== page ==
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Tying energy sources together multiplies the energy output.


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I started this topic to create a discussion on the mechanical properties of the “SeaEngine" attached.

 

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Tying energy sources together multiplies the energy output.

Below is a short description of how this machine works. It is based on the diagram of a machine titled “SeaEngine”, see attached

(1) cubic foot of displaced seawater has a lifting force of 64 pounds (USA) when held underwater.  

The two-dimensional JPG drawing titled “SeaEngine” is a cross-sectional view of the ocean from a depth of 0 (1ATM) to a depth of 495 feet= 150.88 meters or (15ATM) +/- in water depth.

The diagram shows fifteen (15) balloons on the right moving up and 15 on the other side moving down. An easier way of envisioning this is to substitute the balloons with inverted umbrellas.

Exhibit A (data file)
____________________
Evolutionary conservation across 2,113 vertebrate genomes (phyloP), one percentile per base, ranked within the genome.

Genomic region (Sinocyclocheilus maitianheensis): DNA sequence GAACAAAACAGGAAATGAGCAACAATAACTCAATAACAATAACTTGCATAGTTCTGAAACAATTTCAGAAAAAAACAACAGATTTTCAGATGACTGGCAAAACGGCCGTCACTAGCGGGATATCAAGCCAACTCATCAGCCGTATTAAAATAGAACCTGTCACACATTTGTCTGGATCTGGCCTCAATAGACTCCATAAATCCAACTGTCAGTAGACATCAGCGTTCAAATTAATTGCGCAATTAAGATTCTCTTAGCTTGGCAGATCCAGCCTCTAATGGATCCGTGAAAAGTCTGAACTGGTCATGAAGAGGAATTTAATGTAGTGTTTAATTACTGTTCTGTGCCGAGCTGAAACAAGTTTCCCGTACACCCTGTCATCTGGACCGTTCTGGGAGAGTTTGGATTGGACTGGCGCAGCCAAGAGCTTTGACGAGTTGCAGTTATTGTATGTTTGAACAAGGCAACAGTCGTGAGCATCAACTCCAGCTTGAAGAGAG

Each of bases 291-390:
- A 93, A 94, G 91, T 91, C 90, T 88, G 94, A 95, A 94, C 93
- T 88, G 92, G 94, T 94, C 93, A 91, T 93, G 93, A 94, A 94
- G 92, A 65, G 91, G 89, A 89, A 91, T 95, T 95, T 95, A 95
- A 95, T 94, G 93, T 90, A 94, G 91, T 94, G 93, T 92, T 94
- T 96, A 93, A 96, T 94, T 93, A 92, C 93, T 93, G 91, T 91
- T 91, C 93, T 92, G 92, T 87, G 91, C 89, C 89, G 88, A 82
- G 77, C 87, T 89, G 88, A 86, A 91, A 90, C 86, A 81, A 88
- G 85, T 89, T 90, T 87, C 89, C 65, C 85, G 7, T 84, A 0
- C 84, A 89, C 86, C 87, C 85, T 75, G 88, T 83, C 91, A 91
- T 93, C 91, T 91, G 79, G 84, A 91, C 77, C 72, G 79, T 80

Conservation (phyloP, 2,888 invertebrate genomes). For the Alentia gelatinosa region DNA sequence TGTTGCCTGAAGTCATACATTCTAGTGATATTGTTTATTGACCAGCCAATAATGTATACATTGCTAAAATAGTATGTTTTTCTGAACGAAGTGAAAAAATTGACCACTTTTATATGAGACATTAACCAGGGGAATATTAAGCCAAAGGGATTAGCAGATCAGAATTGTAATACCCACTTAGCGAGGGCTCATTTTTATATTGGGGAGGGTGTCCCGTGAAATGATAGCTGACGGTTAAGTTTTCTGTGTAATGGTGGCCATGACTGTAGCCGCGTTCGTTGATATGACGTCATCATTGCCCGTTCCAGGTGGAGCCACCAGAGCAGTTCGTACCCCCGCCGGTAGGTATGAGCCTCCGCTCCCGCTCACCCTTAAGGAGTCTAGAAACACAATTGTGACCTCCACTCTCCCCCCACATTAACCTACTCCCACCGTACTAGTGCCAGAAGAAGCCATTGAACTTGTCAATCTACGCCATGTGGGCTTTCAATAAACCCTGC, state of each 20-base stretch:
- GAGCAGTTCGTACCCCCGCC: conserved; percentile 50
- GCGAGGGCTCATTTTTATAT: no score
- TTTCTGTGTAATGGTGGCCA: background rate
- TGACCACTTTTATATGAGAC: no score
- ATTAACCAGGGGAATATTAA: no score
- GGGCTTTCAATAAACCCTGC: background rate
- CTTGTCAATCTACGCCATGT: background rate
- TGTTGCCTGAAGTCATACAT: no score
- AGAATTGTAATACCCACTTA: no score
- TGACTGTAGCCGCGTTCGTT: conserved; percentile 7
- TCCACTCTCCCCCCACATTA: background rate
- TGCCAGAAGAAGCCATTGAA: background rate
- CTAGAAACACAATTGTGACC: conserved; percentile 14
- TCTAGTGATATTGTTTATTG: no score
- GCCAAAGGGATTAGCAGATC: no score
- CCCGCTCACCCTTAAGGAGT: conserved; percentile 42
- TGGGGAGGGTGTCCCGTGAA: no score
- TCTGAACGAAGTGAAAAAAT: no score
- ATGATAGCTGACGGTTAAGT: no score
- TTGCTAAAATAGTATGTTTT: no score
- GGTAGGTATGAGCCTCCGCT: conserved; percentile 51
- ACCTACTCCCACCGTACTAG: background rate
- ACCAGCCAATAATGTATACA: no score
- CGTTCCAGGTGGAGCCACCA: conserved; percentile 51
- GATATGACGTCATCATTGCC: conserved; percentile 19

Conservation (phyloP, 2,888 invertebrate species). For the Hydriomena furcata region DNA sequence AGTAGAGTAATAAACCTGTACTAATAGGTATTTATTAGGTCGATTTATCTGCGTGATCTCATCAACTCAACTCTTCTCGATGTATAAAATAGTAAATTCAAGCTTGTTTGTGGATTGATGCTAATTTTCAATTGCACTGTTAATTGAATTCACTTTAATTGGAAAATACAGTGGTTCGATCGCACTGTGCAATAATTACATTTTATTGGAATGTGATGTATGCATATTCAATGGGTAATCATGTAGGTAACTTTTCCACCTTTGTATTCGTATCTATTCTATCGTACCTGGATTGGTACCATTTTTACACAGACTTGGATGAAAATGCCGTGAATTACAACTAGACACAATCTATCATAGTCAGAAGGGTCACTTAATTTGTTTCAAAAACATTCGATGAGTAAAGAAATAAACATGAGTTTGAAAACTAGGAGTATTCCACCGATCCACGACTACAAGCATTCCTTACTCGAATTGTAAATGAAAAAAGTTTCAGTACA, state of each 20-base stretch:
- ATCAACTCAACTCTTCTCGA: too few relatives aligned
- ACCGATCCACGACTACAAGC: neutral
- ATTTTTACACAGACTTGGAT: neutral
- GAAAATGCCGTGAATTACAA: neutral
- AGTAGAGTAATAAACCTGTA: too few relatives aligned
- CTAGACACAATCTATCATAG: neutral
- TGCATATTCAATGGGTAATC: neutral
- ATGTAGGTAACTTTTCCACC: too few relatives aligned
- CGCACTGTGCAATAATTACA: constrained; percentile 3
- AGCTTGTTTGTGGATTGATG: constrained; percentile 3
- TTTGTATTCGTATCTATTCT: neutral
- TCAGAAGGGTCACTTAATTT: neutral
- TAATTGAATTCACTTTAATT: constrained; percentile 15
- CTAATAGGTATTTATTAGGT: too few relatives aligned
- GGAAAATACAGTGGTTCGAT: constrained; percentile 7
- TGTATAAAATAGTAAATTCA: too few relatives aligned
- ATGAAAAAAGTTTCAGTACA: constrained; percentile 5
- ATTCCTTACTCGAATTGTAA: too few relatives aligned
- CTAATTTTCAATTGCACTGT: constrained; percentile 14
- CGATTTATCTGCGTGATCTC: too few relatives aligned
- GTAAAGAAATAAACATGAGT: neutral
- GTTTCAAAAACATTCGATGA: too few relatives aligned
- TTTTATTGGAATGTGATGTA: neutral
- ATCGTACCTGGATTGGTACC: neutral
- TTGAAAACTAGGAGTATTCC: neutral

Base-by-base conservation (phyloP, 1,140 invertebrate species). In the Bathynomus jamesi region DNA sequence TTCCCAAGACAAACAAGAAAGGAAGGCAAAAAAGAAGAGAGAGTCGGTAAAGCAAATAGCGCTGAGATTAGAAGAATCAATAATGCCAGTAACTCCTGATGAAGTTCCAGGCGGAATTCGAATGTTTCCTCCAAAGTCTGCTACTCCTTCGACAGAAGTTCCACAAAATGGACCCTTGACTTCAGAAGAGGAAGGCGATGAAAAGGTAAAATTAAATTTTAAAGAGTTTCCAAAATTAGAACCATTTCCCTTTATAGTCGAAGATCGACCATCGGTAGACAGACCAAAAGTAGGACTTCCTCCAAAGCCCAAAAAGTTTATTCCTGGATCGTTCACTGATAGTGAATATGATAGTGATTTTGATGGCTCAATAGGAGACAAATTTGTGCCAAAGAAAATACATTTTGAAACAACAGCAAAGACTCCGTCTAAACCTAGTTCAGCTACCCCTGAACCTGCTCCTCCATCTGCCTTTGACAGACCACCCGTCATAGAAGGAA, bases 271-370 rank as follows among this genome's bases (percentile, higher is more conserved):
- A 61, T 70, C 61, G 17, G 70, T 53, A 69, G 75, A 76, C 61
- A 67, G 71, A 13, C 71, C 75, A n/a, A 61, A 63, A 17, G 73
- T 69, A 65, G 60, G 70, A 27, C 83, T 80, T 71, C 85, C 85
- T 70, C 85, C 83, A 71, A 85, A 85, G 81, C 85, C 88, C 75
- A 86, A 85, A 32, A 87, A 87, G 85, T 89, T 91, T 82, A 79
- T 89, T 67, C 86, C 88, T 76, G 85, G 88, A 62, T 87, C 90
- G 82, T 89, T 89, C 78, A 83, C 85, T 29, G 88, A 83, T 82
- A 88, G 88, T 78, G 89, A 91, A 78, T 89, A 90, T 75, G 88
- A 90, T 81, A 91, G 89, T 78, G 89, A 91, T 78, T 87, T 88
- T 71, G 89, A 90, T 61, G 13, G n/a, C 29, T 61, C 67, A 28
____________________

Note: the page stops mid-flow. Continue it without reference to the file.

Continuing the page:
When an umbrella rounds the bottom and starts to rise compressed air is pumped into the lower umbrella. The air in the umbrella will try to rise with a lifting force of 64-foot pounds per square foot.

The pull of gravity is naturalized because the same number of umbrellas going up are going down.

The drag or resistance on the system is the combined weight of the cables and umbrellas.

In this example each umbrella weighs 200 pounds. There are fifteen (15) umbrellas. The combined weight of the umbrellas is therefore (200X15) = 3,000 us pounds.

To overcome this resistance to rising 3,000/64 = 46.875 cubic feet of air needs to be injected in the lower umbrella. This will neutralize the resistance of weight.

The lifting force of any additional air injected into the system will add to its torque force.

Am I on track or have I left the rail?

NOTE:

If the text is small and hard to read—

Hold down the [ctrl] key while rolling your mouse roller up or down.

Does this work in your computer?

JPG-seaengine.jpg

 

 

Edited by tooldtocare
clarity
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